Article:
[0160] Compositions for use in the present invention may also comprise peptides which include all L-amino acids, all D-amino acids, or a mixture thereof. The use of D-amino acids may confer additional resistance to proteases naturally found within the human body and are less immunogenic and can therefore be expected to have longer biological half lives.

[0161] The present invention also describes MDA-7 peptides and/or immunogens for use in various embodiments of the present invention. Specific peptides are assayed for their abilities to elicit an immune response. In specific embodiments that the peptides are relatively small in size, the peptides of the invention can also be synthesized in solution or on a solid support in accordance with conventional techniques. Various automatic synthesizers are commercially available and can be used in accordance with known protocols. See, for example, Stewart and Young, (1984); Tam et al., (1983); Merrifield, (1986); and Barany and Merrifield (1979), each incorporated herein by reference. Short peptide sequences, or libraries of overlapping peptides, usually from about 6 up to about 35 to 50 amino acids, which correspond to the selected regions described herein, can be readily synthesized and then screened in screening assays designed to identify reactive peptides. Alternatively, recombinant DNA technology may be employed wherein a nucleotide sequence which encodes a peptide of the invention is inserted into an expression vector, transformed or transfected into an appropriate host cell and cultivated under conditions suitable for expression.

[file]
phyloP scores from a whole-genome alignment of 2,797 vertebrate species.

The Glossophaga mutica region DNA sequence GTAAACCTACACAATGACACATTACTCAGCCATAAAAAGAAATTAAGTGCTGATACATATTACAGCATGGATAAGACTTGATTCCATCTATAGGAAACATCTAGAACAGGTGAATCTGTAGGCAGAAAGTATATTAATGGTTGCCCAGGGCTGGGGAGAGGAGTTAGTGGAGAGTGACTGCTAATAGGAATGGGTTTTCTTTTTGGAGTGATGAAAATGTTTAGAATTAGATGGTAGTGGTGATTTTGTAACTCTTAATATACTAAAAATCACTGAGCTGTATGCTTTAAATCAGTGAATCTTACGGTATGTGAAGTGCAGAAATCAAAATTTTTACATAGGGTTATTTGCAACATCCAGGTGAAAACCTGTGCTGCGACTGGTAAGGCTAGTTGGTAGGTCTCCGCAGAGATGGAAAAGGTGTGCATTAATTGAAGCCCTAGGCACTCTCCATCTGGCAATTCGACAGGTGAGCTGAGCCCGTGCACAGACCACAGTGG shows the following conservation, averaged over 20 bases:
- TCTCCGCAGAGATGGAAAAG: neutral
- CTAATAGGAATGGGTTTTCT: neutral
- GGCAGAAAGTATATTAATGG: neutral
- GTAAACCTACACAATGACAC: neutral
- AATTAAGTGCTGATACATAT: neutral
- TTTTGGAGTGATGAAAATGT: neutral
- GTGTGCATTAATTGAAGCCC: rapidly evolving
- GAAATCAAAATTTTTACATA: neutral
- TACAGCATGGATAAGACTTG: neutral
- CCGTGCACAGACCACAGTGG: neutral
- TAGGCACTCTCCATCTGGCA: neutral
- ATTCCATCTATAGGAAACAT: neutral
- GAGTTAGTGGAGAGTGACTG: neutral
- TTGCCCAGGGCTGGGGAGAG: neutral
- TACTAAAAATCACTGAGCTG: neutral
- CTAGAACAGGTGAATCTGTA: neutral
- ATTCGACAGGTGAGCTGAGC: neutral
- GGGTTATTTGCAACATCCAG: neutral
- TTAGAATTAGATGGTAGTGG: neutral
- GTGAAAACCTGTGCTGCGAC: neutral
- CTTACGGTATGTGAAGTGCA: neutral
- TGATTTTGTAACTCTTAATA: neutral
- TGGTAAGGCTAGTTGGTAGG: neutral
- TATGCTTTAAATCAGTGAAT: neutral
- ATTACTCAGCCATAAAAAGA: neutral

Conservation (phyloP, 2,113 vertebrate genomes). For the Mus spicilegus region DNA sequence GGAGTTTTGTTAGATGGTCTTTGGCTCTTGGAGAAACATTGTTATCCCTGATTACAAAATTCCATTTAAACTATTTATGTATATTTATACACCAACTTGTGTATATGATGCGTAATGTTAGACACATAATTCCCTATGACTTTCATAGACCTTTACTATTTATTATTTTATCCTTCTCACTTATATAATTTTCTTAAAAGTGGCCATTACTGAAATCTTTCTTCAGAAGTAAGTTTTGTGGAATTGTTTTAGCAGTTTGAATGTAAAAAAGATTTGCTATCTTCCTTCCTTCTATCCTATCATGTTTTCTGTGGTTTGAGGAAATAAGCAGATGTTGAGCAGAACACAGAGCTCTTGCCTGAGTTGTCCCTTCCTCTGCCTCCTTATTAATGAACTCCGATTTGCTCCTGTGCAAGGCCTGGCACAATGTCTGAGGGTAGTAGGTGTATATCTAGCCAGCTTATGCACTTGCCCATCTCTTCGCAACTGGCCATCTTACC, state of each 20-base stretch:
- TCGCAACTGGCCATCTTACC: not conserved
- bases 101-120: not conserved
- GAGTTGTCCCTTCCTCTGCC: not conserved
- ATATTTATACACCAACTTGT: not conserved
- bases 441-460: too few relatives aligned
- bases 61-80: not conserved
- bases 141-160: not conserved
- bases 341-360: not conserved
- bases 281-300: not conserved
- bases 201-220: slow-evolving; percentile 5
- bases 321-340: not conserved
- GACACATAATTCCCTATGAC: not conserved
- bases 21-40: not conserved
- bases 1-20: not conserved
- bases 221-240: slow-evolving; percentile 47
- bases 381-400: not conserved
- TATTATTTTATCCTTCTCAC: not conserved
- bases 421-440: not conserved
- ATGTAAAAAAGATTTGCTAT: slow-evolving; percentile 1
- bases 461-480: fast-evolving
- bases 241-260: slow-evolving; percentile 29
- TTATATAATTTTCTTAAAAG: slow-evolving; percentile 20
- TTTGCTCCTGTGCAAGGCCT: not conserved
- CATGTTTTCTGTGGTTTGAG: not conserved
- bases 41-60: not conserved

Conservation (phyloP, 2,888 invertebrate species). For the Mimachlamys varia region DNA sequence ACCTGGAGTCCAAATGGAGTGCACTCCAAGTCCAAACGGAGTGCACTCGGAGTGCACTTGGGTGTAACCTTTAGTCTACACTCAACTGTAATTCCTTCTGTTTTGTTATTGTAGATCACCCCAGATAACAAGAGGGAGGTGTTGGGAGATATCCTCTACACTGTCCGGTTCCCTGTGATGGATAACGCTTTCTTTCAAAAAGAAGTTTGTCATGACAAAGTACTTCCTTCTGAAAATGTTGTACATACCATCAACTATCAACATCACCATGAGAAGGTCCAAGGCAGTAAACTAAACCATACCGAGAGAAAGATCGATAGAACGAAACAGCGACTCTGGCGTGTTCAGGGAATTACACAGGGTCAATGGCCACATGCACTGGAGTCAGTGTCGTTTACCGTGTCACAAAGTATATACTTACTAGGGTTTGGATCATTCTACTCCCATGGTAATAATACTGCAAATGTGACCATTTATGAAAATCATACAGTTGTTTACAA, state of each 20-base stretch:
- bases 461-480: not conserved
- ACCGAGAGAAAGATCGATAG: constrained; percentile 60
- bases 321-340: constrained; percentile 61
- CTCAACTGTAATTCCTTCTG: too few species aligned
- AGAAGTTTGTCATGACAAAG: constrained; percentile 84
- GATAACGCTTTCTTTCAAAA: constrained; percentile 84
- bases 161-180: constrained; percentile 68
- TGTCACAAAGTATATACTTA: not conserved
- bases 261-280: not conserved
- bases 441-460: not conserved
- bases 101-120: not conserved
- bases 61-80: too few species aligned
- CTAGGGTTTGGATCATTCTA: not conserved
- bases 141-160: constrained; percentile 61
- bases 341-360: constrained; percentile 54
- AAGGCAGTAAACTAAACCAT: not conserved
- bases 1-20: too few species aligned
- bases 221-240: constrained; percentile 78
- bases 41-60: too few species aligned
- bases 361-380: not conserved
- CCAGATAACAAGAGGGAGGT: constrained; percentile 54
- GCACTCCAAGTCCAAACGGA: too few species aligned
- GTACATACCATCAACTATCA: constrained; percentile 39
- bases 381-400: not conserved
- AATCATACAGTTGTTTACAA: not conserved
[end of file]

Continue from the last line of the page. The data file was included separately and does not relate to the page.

[0162] The compositions of the invention may include a peptide modified to render it biologically protected. Biologically protected peptides have certain advantages over unprotected peptides when administered to human subjects and, as disclosed in U.S. Pat. No. 5,028,592, incorporated herein by reference, protected peptides often exhibit increased pharmacological activity.

[0163] Compositions for use in the present invention may also comprise peptides which include all L-amino acids, all D-amino acids, or a mixture thereof. The use of D-amino acids may confer additional resistance to proteases naturally found within the human body and are less immunogenic and can therefore be expected to have longer biological half lives.

[0164] C. In Vitro Protein Production

[0165] Following transduction with a viral vector according to some embodiments of the present invention, primary mammalian cell cultures may be prepared in various ways. In order for the cells to be kept viable while in vitro and in contact with the expression construct, it is necessary to ensure that the cells maintain contact with the correct ratio of oxygen and carbon dioxide and nutrients but are protected from microbial contamination. Cell culture techniques are well documented and are disclosed herein by reference (Freshner, 1992).

[0166] One embodiment of the foregoing involves the use of gene transfer to immortalize cells for the production and/or presentation of proteins. The gene for the protein of interest may be transferred as described above into appropriate host cells followed by culture of cells under the appropriate conditions. The gene for virtually any polypeptide may be employed in this manner. The generation of recombinant expression vectors, and the elements included therein, are discussed above. Alternatively, the protein to be produced may be an endogenous protein normally synthesized by the cell in question.